Corruption, rule of law and another undiplomatic diplomat

By Ik Muo, (PhD)
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Something has gone wrong with the theory and practice of diplomacy. I don’t know what it is but I will soon find out. Whatever the ailment is, it has one key feature: diplomats are now telling their hosts, the unadulterated truth, and devoid of niceties. On 2/8 18, we discussed the undiplomatic utterances of the then outgoing ambassador of France to Nigeria, Mr Denys Gauer, who identified impunity and injustice as the factors driving the killings and bloodshed in several parts of the country and declared with a straight face that foreigners were not involved(see Ik Muo, Acute cluelessness, Benue killings and the undiplomatic diplomat BusinesDay, 2/8/18:,). Recently, it was the turn of the United States ambassador to Nigeria, William Stuart Symington , to say his own blank truth. On 2/10/18, he told an audience in Ilorin that “What many consider as the great corruption is stealing of money but what to me is the great corruption is when people are deprived justice, when you do things without regard to the rule of law.” That was as he delivered a lecture on “Citizen Leadership and the Link between Economic Diversity and Democratic Good Governance”. The diplomat had unknowingly addressed two contentious issues. The first is our very narrow definition of corruption, which is limited to stealing. Under this worldview, the executive protection accorded by the presidency to the Executive Secretary of National Health Insurance Scheme, is not corruption. Well, there may not be much wrong with this as an Executive Secretary is receiving Executive protection!)Secondly, he highlighted the unrepentant disdainful attitude of our PMB to Rule of Law( ROL) and by extension his failed attempt introduce his own version ofcourt-packing plan.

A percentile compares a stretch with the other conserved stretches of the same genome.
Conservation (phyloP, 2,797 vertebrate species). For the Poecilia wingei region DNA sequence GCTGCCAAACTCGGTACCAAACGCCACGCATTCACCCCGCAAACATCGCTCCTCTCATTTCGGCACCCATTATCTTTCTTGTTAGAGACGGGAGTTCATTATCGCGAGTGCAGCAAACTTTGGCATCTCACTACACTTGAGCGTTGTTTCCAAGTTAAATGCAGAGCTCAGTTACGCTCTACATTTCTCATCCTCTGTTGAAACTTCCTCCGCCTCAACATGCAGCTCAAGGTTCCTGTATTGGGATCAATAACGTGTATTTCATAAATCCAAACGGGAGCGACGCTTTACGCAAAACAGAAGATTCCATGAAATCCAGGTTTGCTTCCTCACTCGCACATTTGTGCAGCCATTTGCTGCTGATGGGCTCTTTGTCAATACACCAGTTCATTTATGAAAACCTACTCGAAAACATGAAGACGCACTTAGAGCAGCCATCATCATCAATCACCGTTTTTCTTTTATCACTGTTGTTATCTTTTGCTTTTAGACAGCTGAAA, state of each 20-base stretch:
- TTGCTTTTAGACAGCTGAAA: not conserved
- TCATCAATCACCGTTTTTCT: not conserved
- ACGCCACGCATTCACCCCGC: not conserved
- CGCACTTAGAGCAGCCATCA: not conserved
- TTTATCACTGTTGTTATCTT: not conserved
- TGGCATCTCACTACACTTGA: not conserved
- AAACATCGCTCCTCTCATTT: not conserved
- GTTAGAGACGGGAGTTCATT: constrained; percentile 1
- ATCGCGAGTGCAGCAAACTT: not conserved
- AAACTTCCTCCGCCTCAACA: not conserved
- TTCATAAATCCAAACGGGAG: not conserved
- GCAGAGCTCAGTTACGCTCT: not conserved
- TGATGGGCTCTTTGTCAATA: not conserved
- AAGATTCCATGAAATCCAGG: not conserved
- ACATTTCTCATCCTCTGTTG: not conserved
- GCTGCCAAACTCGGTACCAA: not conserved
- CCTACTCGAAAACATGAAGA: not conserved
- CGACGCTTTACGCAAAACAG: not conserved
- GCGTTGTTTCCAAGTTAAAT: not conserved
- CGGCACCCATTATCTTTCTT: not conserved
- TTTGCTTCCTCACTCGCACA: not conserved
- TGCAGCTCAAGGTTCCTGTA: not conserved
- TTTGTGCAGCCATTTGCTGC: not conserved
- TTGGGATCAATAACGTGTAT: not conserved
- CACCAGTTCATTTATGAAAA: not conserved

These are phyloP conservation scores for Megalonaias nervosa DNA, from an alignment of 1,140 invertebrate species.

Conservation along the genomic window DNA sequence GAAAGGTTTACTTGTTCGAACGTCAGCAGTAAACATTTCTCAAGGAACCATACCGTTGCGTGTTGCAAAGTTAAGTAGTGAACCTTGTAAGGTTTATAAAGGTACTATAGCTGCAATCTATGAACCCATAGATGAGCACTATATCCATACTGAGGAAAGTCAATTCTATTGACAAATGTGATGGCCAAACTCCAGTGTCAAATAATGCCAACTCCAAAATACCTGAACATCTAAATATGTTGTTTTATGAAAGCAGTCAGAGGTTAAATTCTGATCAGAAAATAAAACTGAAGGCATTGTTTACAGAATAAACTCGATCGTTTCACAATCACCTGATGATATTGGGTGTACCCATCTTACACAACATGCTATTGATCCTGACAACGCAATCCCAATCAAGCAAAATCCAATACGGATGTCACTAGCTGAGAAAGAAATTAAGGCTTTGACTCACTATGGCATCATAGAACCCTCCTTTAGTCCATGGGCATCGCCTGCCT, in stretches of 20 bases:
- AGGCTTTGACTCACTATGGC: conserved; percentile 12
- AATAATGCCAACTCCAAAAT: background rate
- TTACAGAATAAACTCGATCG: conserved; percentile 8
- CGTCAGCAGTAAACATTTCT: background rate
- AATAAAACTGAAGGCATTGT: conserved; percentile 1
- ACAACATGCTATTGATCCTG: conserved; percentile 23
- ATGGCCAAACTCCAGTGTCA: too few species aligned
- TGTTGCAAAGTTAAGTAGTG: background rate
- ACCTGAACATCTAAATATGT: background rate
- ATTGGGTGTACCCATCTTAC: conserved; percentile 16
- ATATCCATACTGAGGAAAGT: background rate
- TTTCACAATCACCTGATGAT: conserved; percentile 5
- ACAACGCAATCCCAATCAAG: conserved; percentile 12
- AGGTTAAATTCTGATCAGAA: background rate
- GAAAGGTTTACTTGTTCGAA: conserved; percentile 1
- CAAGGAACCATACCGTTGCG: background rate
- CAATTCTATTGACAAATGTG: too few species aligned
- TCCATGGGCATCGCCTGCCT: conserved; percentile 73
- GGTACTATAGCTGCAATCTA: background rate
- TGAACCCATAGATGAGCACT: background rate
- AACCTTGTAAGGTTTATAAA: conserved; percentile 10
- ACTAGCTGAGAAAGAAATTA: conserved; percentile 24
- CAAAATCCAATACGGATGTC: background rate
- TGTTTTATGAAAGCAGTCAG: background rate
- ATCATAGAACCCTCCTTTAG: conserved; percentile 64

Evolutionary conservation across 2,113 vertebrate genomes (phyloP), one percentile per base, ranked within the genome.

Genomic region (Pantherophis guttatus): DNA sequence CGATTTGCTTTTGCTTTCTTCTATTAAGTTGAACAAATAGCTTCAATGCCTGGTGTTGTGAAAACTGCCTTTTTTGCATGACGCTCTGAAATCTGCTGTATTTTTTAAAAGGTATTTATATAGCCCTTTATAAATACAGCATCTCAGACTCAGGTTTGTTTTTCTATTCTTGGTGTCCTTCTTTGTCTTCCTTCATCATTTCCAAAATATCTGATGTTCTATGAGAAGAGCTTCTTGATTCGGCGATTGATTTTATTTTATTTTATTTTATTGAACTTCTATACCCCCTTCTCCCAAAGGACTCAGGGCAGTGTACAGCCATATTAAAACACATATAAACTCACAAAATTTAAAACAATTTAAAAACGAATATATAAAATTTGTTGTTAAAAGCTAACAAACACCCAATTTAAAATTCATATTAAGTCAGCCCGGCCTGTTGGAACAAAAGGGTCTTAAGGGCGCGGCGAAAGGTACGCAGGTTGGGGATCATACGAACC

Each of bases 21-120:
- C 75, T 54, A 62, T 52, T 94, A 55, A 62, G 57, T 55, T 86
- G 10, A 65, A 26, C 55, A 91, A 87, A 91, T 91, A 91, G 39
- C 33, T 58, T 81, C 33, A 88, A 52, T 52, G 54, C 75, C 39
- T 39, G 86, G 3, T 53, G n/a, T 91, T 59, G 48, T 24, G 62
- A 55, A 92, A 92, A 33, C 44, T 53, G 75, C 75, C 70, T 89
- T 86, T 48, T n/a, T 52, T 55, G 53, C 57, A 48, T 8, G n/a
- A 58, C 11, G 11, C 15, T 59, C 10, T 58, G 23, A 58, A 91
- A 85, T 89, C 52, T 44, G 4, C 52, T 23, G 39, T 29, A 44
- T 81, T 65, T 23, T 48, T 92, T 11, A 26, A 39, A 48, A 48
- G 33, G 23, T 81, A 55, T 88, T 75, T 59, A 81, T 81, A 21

On February 5, 1937, President Franklin Roosevelt of US announced a controversial plan to expand the size of the US Supreme Court, ostensibly to make it more efficient. Those who usually read between the lines believed that Roosevelt was trying to “pack” the court and thus neutralize Supreme Court justices hostile to his New Deal. Even though Americans liked the new deal, they refused to allow him achieve it by diluting judicial independence, a core element in the rule of law matrix. And that was how the plan failed. Recently, President Trump, the author and finisher of Trumpocracy, considered breaking up the 9th Circuit Court of Appeals because they flatly rejected his travel-ban policy. That was another court-packing plan though it was dead on arrival. In Nigeria, our dear president earnestly wanted to introduce a court-packing plan.We all recall how PMD lamented ad nauseam that the Judiciary was the only stumbling block to a key item in his change-agenda: to ride Nigeria of corruption. We also recall the gestapo-style invasion of some judges( who may or may not be guilty), in the war against judicial corruption. That was a prelude to PMBs court-packing plan, which was captured succinctly by the ‘troublesome’, Abraham Ogbodo, when he raised this alarm: there is an undeclared campaign to cleanse the bench of unwilling judges and retain only those who can rapidly create evidence to punish corruption suspects and sponsors of irresponsible groups that disturb the polity with agitations for restructuring and self determination ( Buhari and his theory of relativity, Guardian, 8/10/17, p10).